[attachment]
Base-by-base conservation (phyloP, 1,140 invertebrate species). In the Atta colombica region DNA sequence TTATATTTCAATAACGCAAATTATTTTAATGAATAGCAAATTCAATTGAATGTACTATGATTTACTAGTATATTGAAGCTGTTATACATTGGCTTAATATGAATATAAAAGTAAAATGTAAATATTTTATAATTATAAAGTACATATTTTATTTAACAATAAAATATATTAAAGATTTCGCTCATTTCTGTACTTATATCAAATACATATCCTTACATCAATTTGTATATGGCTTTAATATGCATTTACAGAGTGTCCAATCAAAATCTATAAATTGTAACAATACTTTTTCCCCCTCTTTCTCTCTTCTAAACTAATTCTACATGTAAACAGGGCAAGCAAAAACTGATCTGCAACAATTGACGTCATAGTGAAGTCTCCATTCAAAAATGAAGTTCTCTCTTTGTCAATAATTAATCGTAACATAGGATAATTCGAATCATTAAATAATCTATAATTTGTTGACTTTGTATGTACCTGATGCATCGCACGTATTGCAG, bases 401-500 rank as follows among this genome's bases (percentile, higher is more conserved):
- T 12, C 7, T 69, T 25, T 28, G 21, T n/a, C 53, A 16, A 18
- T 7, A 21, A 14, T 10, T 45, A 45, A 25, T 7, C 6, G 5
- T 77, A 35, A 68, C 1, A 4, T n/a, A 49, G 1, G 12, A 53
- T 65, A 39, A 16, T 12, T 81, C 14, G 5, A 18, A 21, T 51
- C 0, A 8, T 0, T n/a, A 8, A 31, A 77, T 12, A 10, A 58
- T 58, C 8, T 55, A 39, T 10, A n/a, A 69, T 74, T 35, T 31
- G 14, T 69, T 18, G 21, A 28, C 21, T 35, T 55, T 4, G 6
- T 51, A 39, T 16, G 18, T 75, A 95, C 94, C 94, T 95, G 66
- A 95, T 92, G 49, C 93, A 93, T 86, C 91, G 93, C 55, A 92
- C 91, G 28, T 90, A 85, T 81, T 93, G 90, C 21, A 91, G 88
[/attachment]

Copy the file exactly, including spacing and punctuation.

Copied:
Base-by-base conservation (phyloP, 1,140 invertebrate species). In the Atta colombica region DNA sequence TTATATTTCAATAACGCAAATTATTTTAATGAATAGCAAATTCAATTGAATGTACTATGATTTACTAGTATATTGAAGCTGTTATACATTGGCTTAATATGAATATAAAAGTAAAATGTAAATATTTTATAATTATAAAGTACATATTTTATTTAACAATAAAATATATTAAAGATTTCGCTCATTTCTGTACTTATATCAAATACATATCCTTACATCAATTTGTATATGGCTTTAATATGCATTTACAGAGTGTCCAATCAAAATCTATAAATTGTAACAATACTTTTTCCCCCTCTTTCTCTCTTCTAAACTAATTCTACATGTAAACAGGGCAAGCAAAAACTGATCTGCAACAATTGACGTCATAGTGAAGTCTCCATTCAAAAATGAAGTTCTCTCTTTGTCAATAATTAATCGTAACATAGGATAATTCGAATCATTAAATAATCTATAATTTGTTGACTTTGTATGTACCTGATGCATCGCACGTATTGCAG, bases 401-500 rank as follows among this genome's bases (percentile, higher is more conserved):
- T 12, C 7, T 69, T 25, T 28, G 21, T n/a, C 53, A 16, A 18
- T 7, A 21, A 14, T 10, T 45, A 45, A 25, T 7, C 6, G 5
- T 77, A 35, A 68, C 1, A 4, T n/a, A 49, G 1, G 12, A 53
- T 65, A 39, A 16, T 12, T 81, C 14, G 5, A 18, A 21, T 51
- C 0, A 8, T 0, T n/a, A 8, A 31, A 77, T 12, A 10, A 58
- T 58, C 8, T 55, A 39, T 10, A n/a, A 69, T 74, T 35, T 31
- G 14, T 69, T 18, G 21, A 28, C 21, T 35, T 55, T 4, G 6
- T 51, A 39, T 16, G 18, T 75, A 95, C 94, C 94, T 95, G 66
- A 95, T 92, G 49, C 93, A 93, T 86, C 91, G 93, C 55, A 92
- C 91, G 28, T 90, A 85, T 81, T 93, G 90, C 21, A 91, G 88